What should you do immediately after being injured at work? Bailey Javins & Carter

What Should I do Immediately After Being Injured at Work?

Workplace injuries are more common than most people think. According to the Bureau of Labor Statistics (BLS), there were approximately 2.9 million non-fatal workplace injuries and illnesses in 2016, the most recent year on record. In addition, there were 5190 work-related fatalities, the highest since 2008. Being injured on the job is an unsettling experience, and it often difficult to know what to do next to ensure your injuries are treated and your legal rights are protected.

There are some steps you should take immediately after being injured at work, here are four of the most important:

Obtain First Aid and Any Other Necessary Medical Treatment

Before anything else, make sure your injury is treated and you have the medical assistance you need. See a doctor as soon as you can after the incident. Some injuries are not apparent right away, and they may take time to manifest themselves. This is why it is important to have an examination as soon as possible, so you will know the extent of your injuries and ensure they are properly addressed. In West Virginia, you are allowed to select your own doctor for Workers’ Compensation purposes, at least for the initial visit. Your doctor will determine if you are unable to work, your treatment plan, and when you can return to work.

Notify Your Supervisor of Your Injury

You should report your injury in writing to your employer as soon as it is convenient. In West Virginia, you have six months from the date of your injury to file a Workers’ Compensation claim. If you were exposed to a hazardous worksite condition and/or your doctor informs you that you have an occupational illness, you have three years from the date of your last exposure or from the date you were informed of your illness to file a Workers’ Comp claim.

Find Out if Your Employer is Covered by West Virginia Workers’ Compensation Laws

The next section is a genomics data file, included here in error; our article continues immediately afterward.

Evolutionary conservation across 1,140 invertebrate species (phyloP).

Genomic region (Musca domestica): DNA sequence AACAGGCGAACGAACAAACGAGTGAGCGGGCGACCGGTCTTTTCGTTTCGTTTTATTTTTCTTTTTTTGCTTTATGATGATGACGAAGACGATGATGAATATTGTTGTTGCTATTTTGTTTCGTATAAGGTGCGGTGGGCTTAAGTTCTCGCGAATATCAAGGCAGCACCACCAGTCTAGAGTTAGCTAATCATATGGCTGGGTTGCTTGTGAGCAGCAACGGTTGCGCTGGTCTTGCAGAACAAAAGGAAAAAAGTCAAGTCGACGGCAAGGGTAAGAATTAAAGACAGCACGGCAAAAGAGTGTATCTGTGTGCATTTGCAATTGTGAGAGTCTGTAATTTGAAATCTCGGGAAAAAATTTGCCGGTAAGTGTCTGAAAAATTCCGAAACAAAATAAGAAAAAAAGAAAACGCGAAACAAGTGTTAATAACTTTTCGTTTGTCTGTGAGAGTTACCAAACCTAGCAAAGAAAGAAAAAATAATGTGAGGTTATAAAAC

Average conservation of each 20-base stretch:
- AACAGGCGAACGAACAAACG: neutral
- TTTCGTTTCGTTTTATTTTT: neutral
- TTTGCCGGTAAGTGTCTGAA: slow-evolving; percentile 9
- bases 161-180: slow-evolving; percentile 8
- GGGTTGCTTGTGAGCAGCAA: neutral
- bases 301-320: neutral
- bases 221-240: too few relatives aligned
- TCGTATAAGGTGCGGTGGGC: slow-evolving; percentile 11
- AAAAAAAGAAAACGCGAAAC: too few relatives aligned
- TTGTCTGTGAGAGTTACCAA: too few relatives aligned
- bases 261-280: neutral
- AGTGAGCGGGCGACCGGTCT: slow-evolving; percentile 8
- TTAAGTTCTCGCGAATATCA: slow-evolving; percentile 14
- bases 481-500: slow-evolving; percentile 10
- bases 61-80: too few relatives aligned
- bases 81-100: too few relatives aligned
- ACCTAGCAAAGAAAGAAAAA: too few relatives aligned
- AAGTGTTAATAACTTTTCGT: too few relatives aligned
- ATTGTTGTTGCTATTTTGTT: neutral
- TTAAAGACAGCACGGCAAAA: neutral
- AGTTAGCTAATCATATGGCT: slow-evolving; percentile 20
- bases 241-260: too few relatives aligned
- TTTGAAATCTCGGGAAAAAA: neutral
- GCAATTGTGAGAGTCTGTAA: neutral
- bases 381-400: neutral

Most employers in West Virginia are required to maintain Workers’ Compensation insurance for their employees. There are some exceptions, however. First of all, sole proprietors, partners, LLC members, and corporate officers are usually included in a Workers’ comp policy, but they can elect to be excluded. Secondly, there are certain types of employers that are exempt from the requirement to provide coverage. These include:

  • Employers in the agricultural industry who have five or fewer employees;
  • Employers of domestic services;
  • Employers with three or fewer employees who have temporary casual employees that work no more than 10 days per calendar quarter;
  • Employers who are churches and certain non-profit organizations;
  • Employers who are engaged in professional sports. However, coverage must be provided for certain employees who are not professional athletes and work only on the business side.

Though these types of employers are not required to carry Workers’ Compensation insurance for their exempt employees, many of them still do. Be sure to check with your employer to be certain.

There may also be a question about whether or not you are considered an employee or an independent contractor. Non-exempt employees are covered by the West Virginia Workers’ Compensation statute, while independent contractors are not. However, just because an employer says you are an independent contractor does not necessarily mean this is the case. It all comes down to the employer’s “right to control” or supervise the work you do. If that right to control exists, you are likely to be classified as an employee.